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Gender equality a key ingredient for sustainable development

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  • Religion, patriarchy, culture and legal biases are some among the causes of gender inequality that exists between men and women. The inequality suffered by women start from childhood age as the girl-child is burdened by the household chores and responsibility over siblings especially in most African settings, writes Percy Shonhiwa.

By Percy Shonhiwa

The Aristotelian views that saw women as subject to men and lacking authority contributed immensely to the gender inequality that exists in the world.

Gender inequality hinders the prospects of poverty reduction and endangers the prospects of human and economic development. Inequality to resource access and disposal; the gender division of labour which results in highly paid jobs for men and low paid ones for women; and women’s limited powers in the defence of their interests which is conditioned by economic, legal, social cultural and other factors are threats to sustainable development.

The UN in 2015 adopted a 15 year plan termed the 2030 Agenda for Sustainable Development. The Agenda has 17 Global Goals and of interest here is the SDG5 which aims at achieving gender equality and empower all women and girls.

For any development to be effective and sustainable, it must consider the needs of all people including of those that typically have no voice in decision making. It is therefore paramount to use gender lenses in exploring how to reinforce sustainable practices when coming up with developmental policies.

Gender inequality has been the major hindrance to sustainable development as it tends to exclude women and girls from participating in the policy making process although they happen to be the majority in any given population.

Religion, patriarchy, culture and legal biases are some among the causes of gender inequality that exists between men and women. The inequality suffered by women start from childhood age as the girl-child is burdened by the household chores and responsibility over siblings especially in most African settings.

This inevitably moulds the girl-child into a person focused on the wellbeing of the family at her own expense. In the so called third world countries, this even extends to situations where the girl-child is forced out of school to take care of her siblings thereby depriving her of the right to education.

This deprivation is in some cases a result of religious beliefs in which the girl-child and women are treated as only suitable for child rearing and cooking for the family.

This marginalisation then subsequently translates into exclusion from policy making positions roles of which are then left in the monopoly of their male counterparts.

Gender equality and sustainable development are inseparable and many of the barriers to effective sustainability policies are found in out-dated discriminatory social norms and legal systems that marginalise the girl child. Investing in girls and women does not need any radical inventions that will break the barriers that continue to leave the millions behind.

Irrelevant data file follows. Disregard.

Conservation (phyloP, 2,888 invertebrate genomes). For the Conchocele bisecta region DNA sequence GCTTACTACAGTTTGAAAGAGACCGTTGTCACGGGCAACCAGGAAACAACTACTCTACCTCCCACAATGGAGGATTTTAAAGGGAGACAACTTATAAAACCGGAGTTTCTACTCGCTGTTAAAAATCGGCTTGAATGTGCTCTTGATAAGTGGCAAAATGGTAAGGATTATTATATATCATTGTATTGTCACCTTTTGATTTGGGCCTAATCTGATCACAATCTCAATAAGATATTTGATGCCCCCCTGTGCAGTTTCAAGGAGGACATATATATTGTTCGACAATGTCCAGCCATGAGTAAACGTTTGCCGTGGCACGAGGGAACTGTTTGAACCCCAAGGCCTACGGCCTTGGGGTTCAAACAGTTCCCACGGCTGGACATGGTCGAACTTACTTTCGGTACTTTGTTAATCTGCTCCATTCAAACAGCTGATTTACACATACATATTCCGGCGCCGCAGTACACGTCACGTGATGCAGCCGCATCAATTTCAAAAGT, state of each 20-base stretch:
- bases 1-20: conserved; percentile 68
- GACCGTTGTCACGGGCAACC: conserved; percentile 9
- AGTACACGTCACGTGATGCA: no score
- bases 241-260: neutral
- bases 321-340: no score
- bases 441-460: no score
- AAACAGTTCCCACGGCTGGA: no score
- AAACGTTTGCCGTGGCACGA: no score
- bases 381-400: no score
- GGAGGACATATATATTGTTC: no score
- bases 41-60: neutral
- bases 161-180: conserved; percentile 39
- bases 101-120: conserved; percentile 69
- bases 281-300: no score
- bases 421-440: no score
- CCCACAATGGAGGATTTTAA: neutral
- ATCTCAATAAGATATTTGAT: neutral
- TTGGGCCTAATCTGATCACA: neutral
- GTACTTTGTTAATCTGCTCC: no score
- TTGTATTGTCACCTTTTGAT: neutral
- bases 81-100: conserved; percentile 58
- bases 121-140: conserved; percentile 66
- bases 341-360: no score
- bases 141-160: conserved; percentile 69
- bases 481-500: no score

It is against this inequality that the UN regards gender equality not only as condition of social justice but also a pre-requisite for the attainment of sustainable development. Structural and systematic barriers are addressed in SDG5: Achieve gender equality and empower all women and girls.

The 2030 Agenda notes that equal access to education, decent work, and representation in political and economic decision making processes form the basis for equitable societies. While gender equality is captured as a standalone goal (SDG5); gender must be incorporated across all SDGs.

Gender equality essentially speaks of the equal opportunities for both men and women. Global efforts to promote gender equality show that progress is slow and uneven dance. In the case of Zimbabwe, while women’s access to education and their share in the labour market have increased, gaps related to decision making and prospects for advancement, access to and control over natural resources still remain.

To correct this historical imbalance, any government that is serious in terms of pursuing sustainable development ought to enact laws that bring about women emancipation. There ought to be the political will in terms of bringing about gender equality especially considering that women tend to be the majority in most populations.

The quota system adopted by Zimbabwe is a stride in the right direction but still it is not enough if genuine and true emancipation of women is serious talk. Great strides in the inclusion of women as policy makers can be drawn from the cases of Rwanda which has 61,25%, Cuba 53,22%, Bolivia 53.08% and UAE 50% of legislators being women.

With such a higher percentage of female lawmakers, these states are faring well in terms of sustainable development. This inclusion of women helps in the correction of gender inequality as they are part of the policy makers and do have an experiential knowledge pertaining to the empowerment needs of the women.

From the states cited, it can be noted that gender equality is indeed a key ingredient for sustainable development. Instead of making it a mere song that there is SDG5, any serious government ought to step up its efforts in empowering the girl-child and women in terms of inclusion in policy making; access and disposal of natural resources.

Women and activists ought to step up in their lobbying for their inclusion rather than leaving their fate to their male counterparts occupying political offices.

– About the author: Percy Shonhiwa, (MSc in Politics and International Relations, UZ)

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